Au contraire--I'm actually a fan.
What I get annoyed with is the whole, "Star Trek explored all sorts of socially relevant topics." I don't deny this--but it did so fairly rarely. Hell, "Roseanne" and "Home Improvement" had the occasional "Very Special Episode" that explored socially relevant topics.
I don't hate those episodes listed. To me, they are examples of non-socially-relevant episodes--and I could list quite a few others. One of my favorite episodes is "A Piece of the Action." Short of "Don't leave a Chicago Gangs history book on another planet," there isn't much social relevance there. It's just a fun episode where Kirk out-mobsters the mobsters.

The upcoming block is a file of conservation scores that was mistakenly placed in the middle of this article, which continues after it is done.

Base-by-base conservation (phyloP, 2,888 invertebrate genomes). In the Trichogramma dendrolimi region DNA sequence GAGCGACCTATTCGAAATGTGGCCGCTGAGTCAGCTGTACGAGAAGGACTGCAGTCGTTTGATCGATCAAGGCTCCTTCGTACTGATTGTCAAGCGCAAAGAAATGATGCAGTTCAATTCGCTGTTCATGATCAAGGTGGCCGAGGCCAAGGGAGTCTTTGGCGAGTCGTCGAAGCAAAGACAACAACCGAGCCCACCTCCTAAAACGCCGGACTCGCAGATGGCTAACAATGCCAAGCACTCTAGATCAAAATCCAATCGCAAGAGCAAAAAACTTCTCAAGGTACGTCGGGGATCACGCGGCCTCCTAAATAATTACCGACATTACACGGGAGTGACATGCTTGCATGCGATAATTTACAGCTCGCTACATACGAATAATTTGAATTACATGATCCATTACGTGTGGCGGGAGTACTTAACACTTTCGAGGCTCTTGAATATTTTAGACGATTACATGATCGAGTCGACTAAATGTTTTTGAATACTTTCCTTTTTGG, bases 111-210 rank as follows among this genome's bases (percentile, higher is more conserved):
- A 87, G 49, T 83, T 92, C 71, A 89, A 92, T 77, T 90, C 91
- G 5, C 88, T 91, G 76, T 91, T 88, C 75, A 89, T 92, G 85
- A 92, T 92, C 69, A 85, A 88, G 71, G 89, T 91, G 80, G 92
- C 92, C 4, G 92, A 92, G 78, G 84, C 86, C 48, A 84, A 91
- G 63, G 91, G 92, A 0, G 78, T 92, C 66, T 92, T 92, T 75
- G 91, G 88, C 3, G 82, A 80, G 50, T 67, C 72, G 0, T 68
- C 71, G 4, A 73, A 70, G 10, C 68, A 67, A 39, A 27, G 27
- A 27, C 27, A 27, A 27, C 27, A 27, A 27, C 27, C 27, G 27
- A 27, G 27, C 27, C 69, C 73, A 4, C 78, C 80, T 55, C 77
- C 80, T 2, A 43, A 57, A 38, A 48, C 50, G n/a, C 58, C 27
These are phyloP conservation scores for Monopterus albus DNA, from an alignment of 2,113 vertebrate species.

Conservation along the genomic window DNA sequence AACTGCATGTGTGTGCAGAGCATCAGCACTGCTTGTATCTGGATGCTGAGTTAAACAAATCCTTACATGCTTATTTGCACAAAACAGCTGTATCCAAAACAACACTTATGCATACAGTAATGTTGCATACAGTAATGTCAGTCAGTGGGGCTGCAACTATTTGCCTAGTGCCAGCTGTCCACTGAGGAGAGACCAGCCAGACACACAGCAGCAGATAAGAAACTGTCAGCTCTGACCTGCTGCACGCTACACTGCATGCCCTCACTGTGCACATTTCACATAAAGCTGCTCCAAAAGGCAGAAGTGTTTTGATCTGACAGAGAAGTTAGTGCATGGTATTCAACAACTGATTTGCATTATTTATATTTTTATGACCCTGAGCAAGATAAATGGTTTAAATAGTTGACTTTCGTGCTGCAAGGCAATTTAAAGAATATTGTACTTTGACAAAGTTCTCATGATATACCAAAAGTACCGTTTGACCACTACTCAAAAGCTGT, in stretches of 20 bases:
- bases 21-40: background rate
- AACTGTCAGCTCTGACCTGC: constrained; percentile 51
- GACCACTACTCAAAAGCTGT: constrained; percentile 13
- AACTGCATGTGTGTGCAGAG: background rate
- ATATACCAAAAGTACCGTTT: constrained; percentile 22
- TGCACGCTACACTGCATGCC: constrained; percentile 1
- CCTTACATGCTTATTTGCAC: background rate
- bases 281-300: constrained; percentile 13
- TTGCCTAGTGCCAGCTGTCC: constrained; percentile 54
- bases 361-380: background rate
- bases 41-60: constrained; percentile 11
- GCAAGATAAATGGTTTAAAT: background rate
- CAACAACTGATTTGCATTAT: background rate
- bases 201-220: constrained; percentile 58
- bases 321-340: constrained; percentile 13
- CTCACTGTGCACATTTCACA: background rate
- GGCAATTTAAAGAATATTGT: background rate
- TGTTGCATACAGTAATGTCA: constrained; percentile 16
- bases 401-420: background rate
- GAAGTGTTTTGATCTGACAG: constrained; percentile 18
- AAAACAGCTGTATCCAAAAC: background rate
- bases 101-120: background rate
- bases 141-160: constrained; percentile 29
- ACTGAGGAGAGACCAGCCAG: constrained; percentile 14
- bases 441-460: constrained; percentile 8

While "Spock's Brain" could be called a cautionary tale about society stagnating under the control of a machine intelligence, so could "Return of the Archons", "The Apple", and arguably "A Taste of Armageddon." Been there, done that, got the T-Shirt.
I may have been off-base regarding "Bread and Circuses," which I kind of looked at as a "Sliders" episode--"What if the Roman Empire hadn't fallen?" Fun concept, definitely, but not necessarily socially relevant. But you do make a good point.
Again, Star Trek had it's share of social relevance, and that's wonderful. But it also had it's share of episodes that were more character-driven than story-driven. That's not a bad thing. It also had a few really stupid episodes. I tend to look at televised science fiction in that light: If I can tune in and have a better than 50% chance of being entertained or enlightened, it's a good show. Star Trek definitely qualifies for me.
But let's not make it something that it was not.